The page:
If I were to take a trip back to my childhood, the aptly-named "Moonwalker", the brainchild of Michael Jackson, would be one of the prominent stops. Even back when I wasn't necessarily an MJ fan (I am now), this movie captured my imagination. Rather than a whole, cohesive movie, it's a collection of mini-films, for the most part well-woven together. The first part is a performance of "Man in the Mirror". The second is a retrospective on Michael Jackson's career, with clips from his music videos and performances from his early career to his "Bad" days (which is the era when the movie was made, and it shows). The third is a re-enactment of the "Bad" video by a younger counterpart of the cast. The fourth part is a mini-movie which features Michael Jackson escaping from maniacal fans and press by racing a motorcycle as a rabbit-man and eventually doing a dance duel with him (you really need to see it to believe it). The fifth is a video for "Leave Me Alone", and the sixth and final part is a noir/sci-fi film where Michael and three young kids on the streets who have befriended him try to escape a drug lord (Joe Pesci) who wants Michael's head after the latter discovers his plans to get all kids addicted to drugs.
"Moonwalker" never made it to theatres in the US (it did, however, in Europe and South America), but that didn't stop the VHS release to be sold in over 800,000 copies within a year of the movie's release. It is a truly engrossing trip through the imagination of the legendary musician/entertainer. While many musicians have tried their hands at filmmaking and only succeeded at showing that they have no talent at it, Michael Jackson surprises. Not only does he show that he has as much feel for staging and visual storytelling as he has for music, he manages to make this movie his own, weaving into both the collage and story some truly imaginative moments.
Take the second part of the movie, where we sort of hit the "present". The "Bad" video is reenacted by younger actors, in a truly hilarious but nonetheless competent spectacle. After that, Michael Jackson emerges onto the 'streets' of Hollywood and is hounded by an assortment of stark-raving-mad, claymated fans and press. An attempt by a humoured Michael to escape his chasers ensues, but as he finds out, trying to hide out in Hollywood studios (especially when you're Michael Jackson) is about as easy as hiding the punch at a banquet.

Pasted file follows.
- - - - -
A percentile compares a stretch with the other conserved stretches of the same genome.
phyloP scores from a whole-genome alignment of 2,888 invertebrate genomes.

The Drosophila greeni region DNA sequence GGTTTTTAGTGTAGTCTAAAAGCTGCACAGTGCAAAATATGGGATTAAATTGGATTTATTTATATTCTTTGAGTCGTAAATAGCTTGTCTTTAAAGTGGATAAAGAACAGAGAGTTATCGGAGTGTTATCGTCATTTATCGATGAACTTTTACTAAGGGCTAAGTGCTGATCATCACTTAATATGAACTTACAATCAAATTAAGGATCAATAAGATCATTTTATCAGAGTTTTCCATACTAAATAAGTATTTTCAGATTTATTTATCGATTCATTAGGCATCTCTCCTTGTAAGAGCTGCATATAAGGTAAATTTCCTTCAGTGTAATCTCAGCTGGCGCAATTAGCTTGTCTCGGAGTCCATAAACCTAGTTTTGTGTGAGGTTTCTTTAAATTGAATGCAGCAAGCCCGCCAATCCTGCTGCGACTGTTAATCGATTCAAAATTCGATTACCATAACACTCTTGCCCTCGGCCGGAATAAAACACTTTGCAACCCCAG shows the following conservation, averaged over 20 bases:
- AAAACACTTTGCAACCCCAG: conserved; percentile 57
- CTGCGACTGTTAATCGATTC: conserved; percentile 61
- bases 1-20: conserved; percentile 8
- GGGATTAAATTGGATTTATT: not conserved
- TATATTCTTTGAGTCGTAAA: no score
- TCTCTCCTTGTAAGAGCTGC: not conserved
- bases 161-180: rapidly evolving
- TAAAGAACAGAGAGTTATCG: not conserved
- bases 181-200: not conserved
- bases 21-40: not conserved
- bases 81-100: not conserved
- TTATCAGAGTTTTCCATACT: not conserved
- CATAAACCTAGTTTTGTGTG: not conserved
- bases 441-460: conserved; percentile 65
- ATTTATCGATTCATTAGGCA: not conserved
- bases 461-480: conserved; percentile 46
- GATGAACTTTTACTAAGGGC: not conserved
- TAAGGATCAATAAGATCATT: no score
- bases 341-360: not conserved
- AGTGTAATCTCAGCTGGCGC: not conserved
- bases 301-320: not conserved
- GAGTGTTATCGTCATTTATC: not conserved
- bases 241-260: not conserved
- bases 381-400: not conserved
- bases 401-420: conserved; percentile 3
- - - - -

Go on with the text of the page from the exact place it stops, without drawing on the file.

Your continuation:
But his way out of this situation is possibly my favourite part of the movie. Disguising himself as a leather-clad rabbit man, he manages to escape the studios on a bicycle, which transforms into a motorcycle. At this point "Speed Demon" kicks in as the rabbit-man drives at breakneck speed down the highway, ocean and sky. And still the relentless fans and media are hot on Michael's tail, his disguise not fooling them. This all makes up a truly stunning piece of claymation, both excellently-paced and delicious to behold. Driving out into the desert, Michael takes off his disguise only to have the rabbit disguise reanimate itself, and the two do the best dance duel I've ever seen. It's especially stunning to see the claymated rabbit dance like MJ, and Will Vinton and co (who were responsible for the claymation segment, while Michael himself is live-action) truly deserve an applause for this as well as Michael.
Following is the video for "Leave Me Alone", a truly imaginative, satirical portrait of the mass hysteria the media attribute to Michael. Michael humorously visualises this as an amusement park constructed on top of him, while a miniature version of him goes through a has-to-be-seen-to-be-believed tour, frequented by lots of dogs in suits. This video may feel like a filler but its imagination and vision more than make up for it.
This is when the 'movie' itself begins. My favourite part is when Michael steps into a 30s-style club and "Smooth Criminal" kicks in, resulting in a truly artistic music-video sequence, climaxing in the middle, when the music dies and the club-goers chant, for almost a minute, before the music kicks back in. I won't spoil the rest of the movie for you, but these are my favourite parts.
If you are a Michael Jackson fan then this belongs in your collection for sure. Whether or not you are a fan, if you want to see a really imaginative, creative journey through Michael Jackons's musical mindscape, I can also recommend this. One thing is for sure; the tag couldn't be more correct. This truly IS a movie like no other.